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Iran cancels anti-Israeli rallies over pandemic fears

A fresh spike in coronavirus transmissions has forced Iranian officials to cancel a state-organized annual march against Israel.
Iran's President Hassan Rouhani attends the annual pro-Palestinian rally marking Al-Quds Day in Tehran, Iran, June 23, 2017. Nazanin Tabatabaee Yazdi/TIMA via REUTERS. ATTENTITON EDITORS - THIS IMAGE WAS PROVIDED BY A THIRD PARTY. - RC112DB9B810

After several days of intense deliberation and modifications of plans, the Iranian government ultimately swallowed the bitter pill and cancelled nationwide anti-Israeli rallies scheduled for May 22.

The powerful Council for Coordination of Islamic Propagation cited worries about fresh spreading of the novel coronavirus that has gripped Iran for three months now. The decision was made after some Iranian provinces reported jumps in new infections following a fleeting period of respite.

The event, known as International Quds Day, has been held in Iran and a few other Muslim nations since 1979 after the founder of the Islamic Republic, Rouhollah Khomeini declared the last Friday of the holy month of Ramadan as a day for all Muslims worldwide to express their rage at Israel and solidarity with Palestinians. The government-sponsored anti-Israel marches have traditionally received extensive state media coverage in Iran.

Several alternate solutions were on the table for this year’s event, including motorcade parades instead of public rallies. However, the authorities are now simply promoting a televised speech by Supreme Leader Ayatollah Ali Khamenei. The Iranian leader is known for issuing stern threats against the Jewish state while repeatedly asserting that the Islamic Republic is not pursuing an anti-Semite agenda. Khamenei predicted in 2015 that “the Zionist regime will not survive beyond the next 25 years.”

The tough decision to abandon such politically significant rallies signaled the extent to which the coronavirus is impacting the Islamic Republic. Similarly, the government had to impose a more than two-month shutdown on mosques and holy shrines nationwide. Many of those religious centers have now reopened, albeit with strict precautionary measures. In its latest measure to mitigate the spread of the sickness in religious gatherings, the government has declared that Eid al-Fitr prayers marking the end of Ramadan this weekend will be held only in low-risk areas designated as “white spots.”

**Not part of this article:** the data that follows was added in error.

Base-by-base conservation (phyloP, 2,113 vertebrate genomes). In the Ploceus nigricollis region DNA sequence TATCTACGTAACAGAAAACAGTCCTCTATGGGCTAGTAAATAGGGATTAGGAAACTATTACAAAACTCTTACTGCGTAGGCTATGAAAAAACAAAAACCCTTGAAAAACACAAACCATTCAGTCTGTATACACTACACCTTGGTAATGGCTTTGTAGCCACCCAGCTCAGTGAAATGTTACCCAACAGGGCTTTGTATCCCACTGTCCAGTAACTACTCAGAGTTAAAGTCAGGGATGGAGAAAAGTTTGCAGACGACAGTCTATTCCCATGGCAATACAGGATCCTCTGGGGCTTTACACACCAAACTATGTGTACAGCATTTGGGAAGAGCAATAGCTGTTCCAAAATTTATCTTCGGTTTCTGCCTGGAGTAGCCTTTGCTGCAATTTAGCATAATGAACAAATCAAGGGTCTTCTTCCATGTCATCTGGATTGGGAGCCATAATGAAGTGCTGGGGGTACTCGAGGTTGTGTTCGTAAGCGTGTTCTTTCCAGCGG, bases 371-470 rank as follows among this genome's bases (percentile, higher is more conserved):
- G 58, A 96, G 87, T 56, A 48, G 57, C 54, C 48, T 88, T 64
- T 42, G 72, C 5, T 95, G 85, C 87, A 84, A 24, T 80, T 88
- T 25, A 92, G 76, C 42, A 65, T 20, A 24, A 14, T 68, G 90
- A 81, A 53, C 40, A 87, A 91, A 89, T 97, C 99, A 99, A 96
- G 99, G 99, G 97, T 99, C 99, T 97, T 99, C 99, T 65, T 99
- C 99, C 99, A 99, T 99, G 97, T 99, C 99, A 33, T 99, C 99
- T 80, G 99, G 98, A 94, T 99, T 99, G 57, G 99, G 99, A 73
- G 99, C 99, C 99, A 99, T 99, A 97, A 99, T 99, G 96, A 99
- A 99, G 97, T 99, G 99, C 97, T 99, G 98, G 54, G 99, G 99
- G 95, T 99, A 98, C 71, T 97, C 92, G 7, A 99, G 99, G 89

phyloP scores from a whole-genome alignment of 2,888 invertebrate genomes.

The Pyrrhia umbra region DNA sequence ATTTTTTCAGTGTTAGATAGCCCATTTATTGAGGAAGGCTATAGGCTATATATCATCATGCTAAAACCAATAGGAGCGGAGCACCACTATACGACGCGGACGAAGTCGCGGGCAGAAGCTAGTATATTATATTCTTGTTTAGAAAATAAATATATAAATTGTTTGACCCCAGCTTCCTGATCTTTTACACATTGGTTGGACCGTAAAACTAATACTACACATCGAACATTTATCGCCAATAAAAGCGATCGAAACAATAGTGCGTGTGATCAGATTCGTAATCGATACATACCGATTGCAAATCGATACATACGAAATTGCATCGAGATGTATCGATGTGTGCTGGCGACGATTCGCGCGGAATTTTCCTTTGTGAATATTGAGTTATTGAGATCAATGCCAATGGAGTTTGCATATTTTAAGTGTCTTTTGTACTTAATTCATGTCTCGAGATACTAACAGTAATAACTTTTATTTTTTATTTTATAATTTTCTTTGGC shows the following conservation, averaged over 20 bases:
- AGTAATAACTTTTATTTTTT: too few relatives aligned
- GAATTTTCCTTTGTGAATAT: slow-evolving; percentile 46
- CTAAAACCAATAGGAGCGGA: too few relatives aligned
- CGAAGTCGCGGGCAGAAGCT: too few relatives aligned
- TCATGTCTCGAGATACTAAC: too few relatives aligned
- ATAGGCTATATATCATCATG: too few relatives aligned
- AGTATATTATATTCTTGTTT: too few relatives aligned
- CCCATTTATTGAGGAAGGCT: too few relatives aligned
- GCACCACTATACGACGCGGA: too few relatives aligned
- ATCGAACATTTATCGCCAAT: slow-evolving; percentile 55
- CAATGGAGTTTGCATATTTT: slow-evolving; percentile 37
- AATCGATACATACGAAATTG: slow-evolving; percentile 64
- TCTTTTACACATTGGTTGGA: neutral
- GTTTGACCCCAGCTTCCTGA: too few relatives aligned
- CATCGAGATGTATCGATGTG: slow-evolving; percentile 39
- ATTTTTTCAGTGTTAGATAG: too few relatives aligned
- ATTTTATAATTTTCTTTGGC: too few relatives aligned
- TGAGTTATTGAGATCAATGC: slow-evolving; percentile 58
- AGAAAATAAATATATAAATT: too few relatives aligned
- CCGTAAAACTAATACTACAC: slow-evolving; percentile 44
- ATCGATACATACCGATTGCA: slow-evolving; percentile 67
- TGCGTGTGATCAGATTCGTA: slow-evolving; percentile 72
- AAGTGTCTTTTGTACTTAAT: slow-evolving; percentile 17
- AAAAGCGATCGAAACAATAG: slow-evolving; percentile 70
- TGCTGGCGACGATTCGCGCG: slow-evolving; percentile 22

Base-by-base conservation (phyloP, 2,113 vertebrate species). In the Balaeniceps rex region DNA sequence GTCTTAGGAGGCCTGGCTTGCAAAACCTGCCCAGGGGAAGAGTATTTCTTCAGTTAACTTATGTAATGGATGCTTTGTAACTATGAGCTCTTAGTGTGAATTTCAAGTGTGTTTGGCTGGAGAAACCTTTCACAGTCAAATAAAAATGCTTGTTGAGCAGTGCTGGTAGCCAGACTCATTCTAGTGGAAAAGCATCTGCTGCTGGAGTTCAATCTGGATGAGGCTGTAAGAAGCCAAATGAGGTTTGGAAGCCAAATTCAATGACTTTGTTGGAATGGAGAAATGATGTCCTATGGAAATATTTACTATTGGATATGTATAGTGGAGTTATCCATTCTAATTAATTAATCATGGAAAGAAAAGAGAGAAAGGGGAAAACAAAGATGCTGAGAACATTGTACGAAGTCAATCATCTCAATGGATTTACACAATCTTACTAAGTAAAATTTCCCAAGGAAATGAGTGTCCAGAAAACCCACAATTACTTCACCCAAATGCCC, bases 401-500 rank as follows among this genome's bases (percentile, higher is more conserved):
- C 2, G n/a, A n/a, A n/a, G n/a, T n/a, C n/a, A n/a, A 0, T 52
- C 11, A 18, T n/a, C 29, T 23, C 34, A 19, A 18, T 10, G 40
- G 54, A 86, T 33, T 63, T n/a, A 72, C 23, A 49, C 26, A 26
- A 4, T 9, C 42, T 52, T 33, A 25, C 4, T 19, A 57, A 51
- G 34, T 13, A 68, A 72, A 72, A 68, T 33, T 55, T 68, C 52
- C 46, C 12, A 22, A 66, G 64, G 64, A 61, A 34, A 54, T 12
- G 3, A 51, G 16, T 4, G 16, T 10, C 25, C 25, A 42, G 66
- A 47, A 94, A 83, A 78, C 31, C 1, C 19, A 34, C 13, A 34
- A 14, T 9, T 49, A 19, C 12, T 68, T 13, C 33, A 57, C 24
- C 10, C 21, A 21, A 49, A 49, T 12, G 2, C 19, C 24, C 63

Yet despite the serious alarms sounded by health experts, Iranian officials are poised to reopen some high-risk businesses including hotels and restaurants after the end of Ramadan. The virus has already infected some 125,000 Iranians, over 1,700 of them confirmed dead. While 10 out of 31 provinces reported zero fatalities May 19, the southwestern province of Khuzestan continued to witness a worrying upsurge.

Nonetheless, Iranian authorities claim that they are on the right track battling the disease. Government spokesman Ali Rabiee told a press briefing Monday that next to China and Switzerland, Iran has recorded a top recovery rate and that it has already “controlled and managed” the outbreak.

Elsewhere, addressing the 73rd World Health Assembly via teleconference, Health Minister Saeed Namaki promoted his country’s response “as a successful example for the world.” Namaki compared individual nations' battle against the coronavirus to a sports match in which Iran’s score is well above that of the United States.